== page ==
Let the broken hearts stand as the price you gotta pay
Keep pushing 'til it's understood, and these badlands start treating us good
- Bruce Springsteen, "Badlands"
Mama said there'd be days like this. What she didn't say was how many there would be.
And so it is on this final Sunday before Christmas that St. John's fans find themselves entrenched in that all-too-familiar rut, dropping to 5-7 on the year after a 92-76 loss to Penn State that saw the Red Storm surrender a 35-5 run to the inhabitants of Happy Valley in conclusion to a first half that still looked promising with 9:44 to play in the opening stanza, when the Red Storm led 24-17 at that juncture.
Then? Well, in the words of King Louis XV, "après moi, le déluge."
Veteran St. John's scribe and friend of the site Roger Rubin, now covering the Johnnies for Newsday following his exodus from the Daily News, passed along this nugget. Trust me, it's not for the weak of heart:
Here's a break down of the St. John's carnage over final 9:47 - 0-for-10 from the floor with 7 turnovers and 5-for-9 on free throws. #sjubb— Roger Rubin (@RogRubin) December 18, 2016
Bringing this full circle in reference to our musical introduction, St. John's and its long-suffering fan base have been talking about a dream since their Final Four run in 1985; and for the younger souls on the corner of Union and Utopia, the 1999 regional final appearance. They've been trying to make it real ever since.
Yet through the lowest of low points, and the 35-5 spurt is up there with that inexplicable loss to Delaware State, (we won't count the last-second loss to LIU Brooklyn because the Blackbirds could end up winning the Northeast Conference, but it really was a game St. John's really should have won) the Red Storm fought to make the final margin respectable. By then, though, the damage had already been inflicted.
In a game I called for WSJU Radio, Chris Mullin was pictured on the jumbotron with his head in his hands as his and my alma mater could only muster ten points in the first half of what became a 74-45 loss to Marquette in the second round of the 2009 Big East Tournament. Sadly, many people; both inside and outside Madison Square Garden had the same reaction when Penn State took a 52-29 lead into the locker room and bolstered that cushion to as many as 26 just a couple of minutes out of the blocks in the second half.
All is not yet lost, but it certainly does not look as bright as it did just ten days ago, when it appeared as though St. John's had turned the corner in a thrashing of Fordham. And as the Johnnies take the familiar drive up Interstate 81 en route to the Carrier Dome to meet Syracuse on Wednesday, we leave you with these observations in an attempt to make sense of what transpired in midtown Manhattan:
1) The inconsistency is still a mystery.
For a young team, the roller-coaster nature of a season can have its confounding stretches, but with St. John's having gone through this last year, it should be explained a little clearer. Not so on this day.
"Early on, we came out playing well and then we just had mental lapses," said a morose Tariq Owens, who did end up with a double-double at the final buzzer, tallying 11 points and 11 rebounds. "As a complete unit, we didn't bring it all as a team."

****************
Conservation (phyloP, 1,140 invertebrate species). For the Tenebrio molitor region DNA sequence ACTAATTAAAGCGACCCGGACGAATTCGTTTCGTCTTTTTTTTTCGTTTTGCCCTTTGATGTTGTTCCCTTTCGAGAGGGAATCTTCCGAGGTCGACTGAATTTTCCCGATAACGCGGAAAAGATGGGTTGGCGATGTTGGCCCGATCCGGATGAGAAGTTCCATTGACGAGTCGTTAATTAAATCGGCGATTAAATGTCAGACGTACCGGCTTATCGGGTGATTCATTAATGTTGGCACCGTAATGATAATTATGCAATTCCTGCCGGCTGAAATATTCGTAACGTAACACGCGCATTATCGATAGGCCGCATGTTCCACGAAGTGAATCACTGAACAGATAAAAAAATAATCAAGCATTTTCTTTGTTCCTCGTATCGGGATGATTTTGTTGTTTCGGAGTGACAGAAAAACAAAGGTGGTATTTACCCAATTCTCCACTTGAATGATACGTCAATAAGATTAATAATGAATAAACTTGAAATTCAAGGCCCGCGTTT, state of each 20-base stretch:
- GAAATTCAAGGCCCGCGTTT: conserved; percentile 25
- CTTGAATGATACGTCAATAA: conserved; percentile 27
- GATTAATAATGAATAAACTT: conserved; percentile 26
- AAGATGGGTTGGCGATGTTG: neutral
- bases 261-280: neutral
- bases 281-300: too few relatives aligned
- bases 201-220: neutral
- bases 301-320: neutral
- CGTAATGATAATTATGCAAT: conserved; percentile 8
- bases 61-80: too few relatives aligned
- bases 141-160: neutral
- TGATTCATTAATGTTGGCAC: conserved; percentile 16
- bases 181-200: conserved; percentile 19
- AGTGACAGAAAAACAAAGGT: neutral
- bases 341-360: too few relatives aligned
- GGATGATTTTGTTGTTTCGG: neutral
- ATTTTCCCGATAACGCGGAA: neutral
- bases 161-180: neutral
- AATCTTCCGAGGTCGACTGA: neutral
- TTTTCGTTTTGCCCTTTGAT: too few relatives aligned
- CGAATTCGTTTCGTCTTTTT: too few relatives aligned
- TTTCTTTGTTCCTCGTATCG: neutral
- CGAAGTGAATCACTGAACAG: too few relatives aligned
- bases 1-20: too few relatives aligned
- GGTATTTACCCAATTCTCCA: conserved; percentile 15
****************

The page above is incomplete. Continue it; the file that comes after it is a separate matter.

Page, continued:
And could the Red Storm have seen a downer like this coming after having the entire week to rebound from the loss to LIU at Barclays Center?
"None of us did, obviously," Malik Ellison lamented after a game-high 22 points led all scorers, but were not enough to overcome five Penn State players in double figures. "I thought we had a pretty good week of practice. Everybody was ready, but like Tariq said before, we had a lack of energy at a certain point in the first half and we just dug ourselves in a huge hole."
2) This year could go into a downward spiral, and fast.
Wednesday's trip to Syracuse is the last remaining non-conference game for St. John's, who starts Big East play with a gauntlet of sorts, taking on Butler, Creighton, Xavier, Georgetown and Villanova all within its first six league games. Unless the Red Storm can piece together a couple of upsets, the prospect of getting to ten wins could become more a pipe dream than reality. While the fan base may think this season is yet another lost cause, nothing could be further from the truth in the locker room.
"It's a completely different team," said Ellison. "We have a lot of talent on this team, so I feel like it's just on us if we want to win or lose. Nothing's missing, we've just got to play with more energy. That's it."
The coach took a long-term approach to address the sentiment that the season might be getting away from his program.
"I'm going to look at it after the year," said Mullin. "I think we have plenty of games left, and I've seen enough good things from these guys that I'm optimistic. I'm not going to analyze at any certain point. We'll be competitive and we'll get our share of wins if we use this as a learning experience."
3) Losses like this only serve to justify the payoff at the end of the road.
At least that's what Mullin said when trying to assess the damage.
"I'll never make excuses, but this is part of the process," he said. "We've had some good showings, but maintaining it has been the problem. It's also one of those things where not only do you hate to lose and you're embarrassed, you also have to learn from this. People have experience from failing, and they use that as a learning tool."
"Take it for what it is, it's a bad loss," Mullin further intimated. "We gave them the ultimate confidence, and they had everything going."